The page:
Dr. Joseph M. Perlman Advanced Plastic Surgery Centre

Varicose veins

What are spider veins?

Spider veins, also called telangiectasias, are superficial tiny blood vessels that appear as thin lines or thread-like networks of red, purple, or blue in the skin. They may look like short, unconnected lines or branch out like a spider web. Spider veins are the smaller, milder version of varicose veins.
These dilated capillaries (blood vessels that connect small arteries and veins) are common on the back and sides of the thighs, legs, and feet. They are easily recognizable in fair-skinned people and can be found in the face. Fine varicosities are more common in females.

Do they cause any problems?

Most spider veins are painless and present no symptoms. However, some may cause throbbing or a burning sensation, heaviness, itching, and night cramps, especially when standing or sitting for long periods of time or wearing tight clothing. Just like large, varicose veins, spider veins may become prominent or swell to the skin’s surface and cause cosmetic problems. Most people have them removed for aesthetic reasons.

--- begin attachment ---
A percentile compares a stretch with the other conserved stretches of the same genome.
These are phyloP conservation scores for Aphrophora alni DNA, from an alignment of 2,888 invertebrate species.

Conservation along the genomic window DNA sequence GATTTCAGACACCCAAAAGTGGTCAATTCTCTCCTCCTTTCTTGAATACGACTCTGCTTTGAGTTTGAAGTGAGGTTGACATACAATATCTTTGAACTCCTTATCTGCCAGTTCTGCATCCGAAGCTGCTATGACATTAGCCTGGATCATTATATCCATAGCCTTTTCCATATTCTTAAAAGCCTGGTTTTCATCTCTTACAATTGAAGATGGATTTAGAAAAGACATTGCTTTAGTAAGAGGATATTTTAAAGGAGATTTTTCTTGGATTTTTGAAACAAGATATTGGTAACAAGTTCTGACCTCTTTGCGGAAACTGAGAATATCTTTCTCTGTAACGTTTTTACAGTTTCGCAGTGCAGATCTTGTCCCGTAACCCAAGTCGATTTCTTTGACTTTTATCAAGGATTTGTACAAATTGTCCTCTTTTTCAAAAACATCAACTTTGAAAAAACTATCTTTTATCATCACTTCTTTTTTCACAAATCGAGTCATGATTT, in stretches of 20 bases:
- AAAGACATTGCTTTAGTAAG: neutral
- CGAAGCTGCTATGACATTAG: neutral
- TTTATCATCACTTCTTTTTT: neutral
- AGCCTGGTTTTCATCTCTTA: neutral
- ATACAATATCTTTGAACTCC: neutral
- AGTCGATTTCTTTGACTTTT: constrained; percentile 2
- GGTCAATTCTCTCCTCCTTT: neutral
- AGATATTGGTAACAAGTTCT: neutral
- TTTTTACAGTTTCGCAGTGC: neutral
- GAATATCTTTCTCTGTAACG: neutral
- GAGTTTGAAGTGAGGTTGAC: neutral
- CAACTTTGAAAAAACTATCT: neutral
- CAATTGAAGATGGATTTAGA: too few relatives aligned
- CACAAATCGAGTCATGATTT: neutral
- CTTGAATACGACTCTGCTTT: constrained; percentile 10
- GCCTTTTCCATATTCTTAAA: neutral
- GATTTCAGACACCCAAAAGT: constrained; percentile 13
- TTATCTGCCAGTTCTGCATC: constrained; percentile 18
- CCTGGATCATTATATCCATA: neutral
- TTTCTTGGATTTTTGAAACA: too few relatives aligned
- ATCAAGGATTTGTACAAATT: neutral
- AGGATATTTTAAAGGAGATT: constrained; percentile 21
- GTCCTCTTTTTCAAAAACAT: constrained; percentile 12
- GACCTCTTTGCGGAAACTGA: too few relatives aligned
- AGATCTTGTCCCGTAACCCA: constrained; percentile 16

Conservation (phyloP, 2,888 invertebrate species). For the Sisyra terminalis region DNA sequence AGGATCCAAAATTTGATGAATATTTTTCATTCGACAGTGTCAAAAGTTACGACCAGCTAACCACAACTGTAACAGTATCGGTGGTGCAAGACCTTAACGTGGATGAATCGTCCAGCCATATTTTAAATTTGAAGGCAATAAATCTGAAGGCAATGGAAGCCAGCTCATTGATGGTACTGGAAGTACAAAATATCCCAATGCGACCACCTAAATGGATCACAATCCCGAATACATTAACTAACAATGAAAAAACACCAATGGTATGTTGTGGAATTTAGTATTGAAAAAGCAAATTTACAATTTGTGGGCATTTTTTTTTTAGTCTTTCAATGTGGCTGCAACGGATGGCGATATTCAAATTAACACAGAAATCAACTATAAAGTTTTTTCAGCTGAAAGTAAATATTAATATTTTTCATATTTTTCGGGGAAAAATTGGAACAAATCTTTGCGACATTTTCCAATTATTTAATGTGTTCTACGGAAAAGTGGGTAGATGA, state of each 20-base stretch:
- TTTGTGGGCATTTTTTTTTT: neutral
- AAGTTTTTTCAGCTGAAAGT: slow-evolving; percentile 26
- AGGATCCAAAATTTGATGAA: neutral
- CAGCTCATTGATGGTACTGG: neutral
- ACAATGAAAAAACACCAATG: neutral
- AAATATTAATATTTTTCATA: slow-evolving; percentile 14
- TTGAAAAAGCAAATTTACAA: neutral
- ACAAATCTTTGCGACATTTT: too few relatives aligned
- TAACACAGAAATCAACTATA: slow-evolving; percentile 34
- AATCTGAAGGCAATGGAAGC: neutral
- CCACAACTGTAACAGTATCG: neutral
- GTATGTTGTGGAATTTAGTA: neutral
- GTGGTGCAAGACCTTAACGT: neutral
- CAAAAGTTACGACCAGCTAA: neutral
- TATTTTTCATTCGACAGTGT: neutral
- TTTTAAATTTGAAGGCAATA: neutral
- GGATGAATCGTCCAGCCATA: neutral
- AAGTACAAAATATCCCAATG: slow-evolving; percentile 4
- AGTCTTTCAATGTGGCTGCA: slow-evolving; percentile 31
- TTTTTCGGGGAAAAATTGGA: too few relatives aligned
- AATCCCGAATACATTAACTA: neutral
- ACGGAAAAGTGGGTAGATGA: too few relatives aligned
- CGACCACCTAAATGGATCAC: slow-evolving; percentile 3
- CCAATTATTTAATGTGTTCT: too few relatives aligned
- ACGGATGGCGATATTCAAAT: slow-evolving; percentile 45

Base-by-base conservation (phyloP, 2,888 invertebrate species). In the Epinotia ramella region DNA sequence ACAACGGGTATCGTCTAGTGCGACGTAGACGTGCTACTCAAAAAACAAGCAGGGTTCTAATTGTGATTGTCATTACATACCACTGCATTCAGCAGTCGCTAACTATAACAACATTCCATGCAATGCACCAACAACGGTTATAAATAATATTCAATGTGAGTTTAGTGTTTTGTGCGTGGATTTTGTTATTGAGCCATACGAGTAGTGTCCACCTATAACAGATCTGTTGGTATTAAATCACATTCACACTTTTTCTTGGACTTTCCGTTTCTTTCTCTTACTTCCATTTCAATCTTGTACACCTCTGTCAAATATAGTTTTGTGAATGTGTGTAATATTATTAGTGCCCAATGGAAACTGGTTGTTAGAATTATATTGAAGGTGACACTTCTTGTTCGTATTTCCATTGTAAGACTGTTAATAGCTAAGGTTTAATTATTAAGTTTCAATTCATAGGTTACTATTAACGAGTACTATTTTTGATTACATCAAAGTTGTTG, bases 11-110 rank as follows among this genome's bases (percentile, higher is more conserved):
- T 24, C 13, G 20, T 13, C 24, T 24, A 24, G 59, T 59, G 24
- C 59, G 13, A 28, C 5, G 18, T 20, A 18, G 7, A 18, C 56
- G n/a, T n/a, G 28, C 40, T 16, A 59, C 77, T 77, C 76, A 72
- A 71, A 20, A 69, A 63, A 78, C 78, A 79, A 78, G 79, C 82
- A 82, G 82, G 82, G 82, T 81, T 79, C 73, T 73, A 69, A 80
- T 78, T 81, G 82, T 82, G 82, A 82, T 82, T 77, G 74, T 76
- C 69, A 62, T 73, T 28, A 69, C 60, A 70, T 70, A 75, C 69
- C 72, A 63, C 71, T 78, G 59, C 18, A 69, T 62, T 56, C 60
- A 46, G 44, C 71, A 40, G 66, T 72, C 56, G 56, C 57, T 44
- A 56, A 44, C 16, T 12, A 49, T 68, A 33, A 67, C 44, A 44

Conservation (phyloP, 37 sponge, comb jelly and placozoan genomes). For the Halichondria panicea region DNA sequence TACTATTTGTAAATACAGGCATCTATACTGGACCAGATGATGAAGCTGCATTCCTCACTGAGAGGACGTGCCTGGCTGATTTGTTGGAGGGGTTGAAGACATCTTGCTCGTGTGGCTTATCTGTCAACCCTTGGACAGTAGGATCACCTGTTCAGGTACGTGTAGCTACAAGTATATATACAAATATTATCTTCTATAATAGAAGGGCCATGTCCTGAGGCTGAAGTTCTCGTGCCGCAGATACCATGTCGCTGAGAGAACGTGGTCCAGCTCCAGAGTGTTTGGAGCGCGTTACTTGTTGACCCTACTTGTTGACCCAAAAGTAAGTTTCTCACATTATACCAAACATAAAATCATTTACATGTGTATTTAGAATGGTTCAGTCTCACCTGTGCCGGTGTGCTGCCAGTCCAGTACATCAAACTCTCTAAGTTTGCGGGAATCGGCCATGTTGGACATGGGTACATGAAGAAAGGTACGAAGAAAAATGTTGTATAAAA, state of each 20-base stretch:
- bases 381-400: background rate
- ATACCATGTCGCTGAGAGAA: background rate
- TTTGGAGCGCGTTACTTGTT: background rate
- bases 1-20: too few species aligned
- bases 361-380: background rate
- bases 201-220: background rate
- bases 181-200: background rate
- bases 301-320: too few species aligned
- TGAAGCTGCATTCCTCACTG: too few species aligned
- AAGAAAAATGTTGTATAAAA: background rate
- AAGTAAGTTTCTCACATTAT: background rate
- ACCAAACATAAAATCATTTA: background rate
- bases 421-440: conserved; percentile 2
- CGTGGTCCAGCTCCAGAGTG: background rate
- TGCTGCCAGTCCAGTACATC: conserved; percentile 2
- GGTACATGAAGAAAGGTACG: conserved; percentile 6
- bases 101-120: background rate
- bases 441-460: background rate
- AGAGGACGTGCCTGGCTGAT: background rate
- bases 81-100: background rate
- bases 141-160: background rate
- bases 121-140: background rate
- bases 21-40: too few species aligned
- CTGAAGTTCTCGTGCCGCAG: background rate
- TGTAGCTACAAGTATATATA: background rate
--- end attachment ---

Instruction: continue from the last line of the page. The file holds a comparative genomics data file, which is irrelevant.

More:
What causes spider veins?

The real cause of spider veins is not completely known, although they seem to run in the family. Just like varicose veins, they generally appear with increased, persistent pressure in the capillary vessels. This happens with weight gain, prolonged sitting or standing, trauma or simply constricting clothes. Female hormones also contribute such that they may develop during puberty and pregnancy or when using birth control pills or hormone replacement.
Spider veins may form on their own or due to adjacent problematic veins. They can be associated with an underlying varicose vein.
Spider veins on the nose or cheeks of fair-skinned people may be related to sun exposure or prolonged use of steroid creams on the face.

How are they treated?

The most common reason people seek treatment is cosmetic. They are either treated with heat, laser, or intense pulsed light or by injection of medication (sclerotherapy). Surgery is not been used with spider veins.
After treatment, spider veins will gradually fade and disappear. However, new spider veins may develop in the same area which will warrant additional treatments.

Can spider veins be prevented?

Although spider veins cannot be completely prevented, being careful with one’s lifestyle and minimizing risk factors will stop spider veins from developing. Avoiding constant pressure on the legs and feet will greatly prevent varicosities. Exercising and watching one’s diet will eventually pay off with legs that have no unsightly veins. Sun protection is very important to keep unwanted spider veins off the face.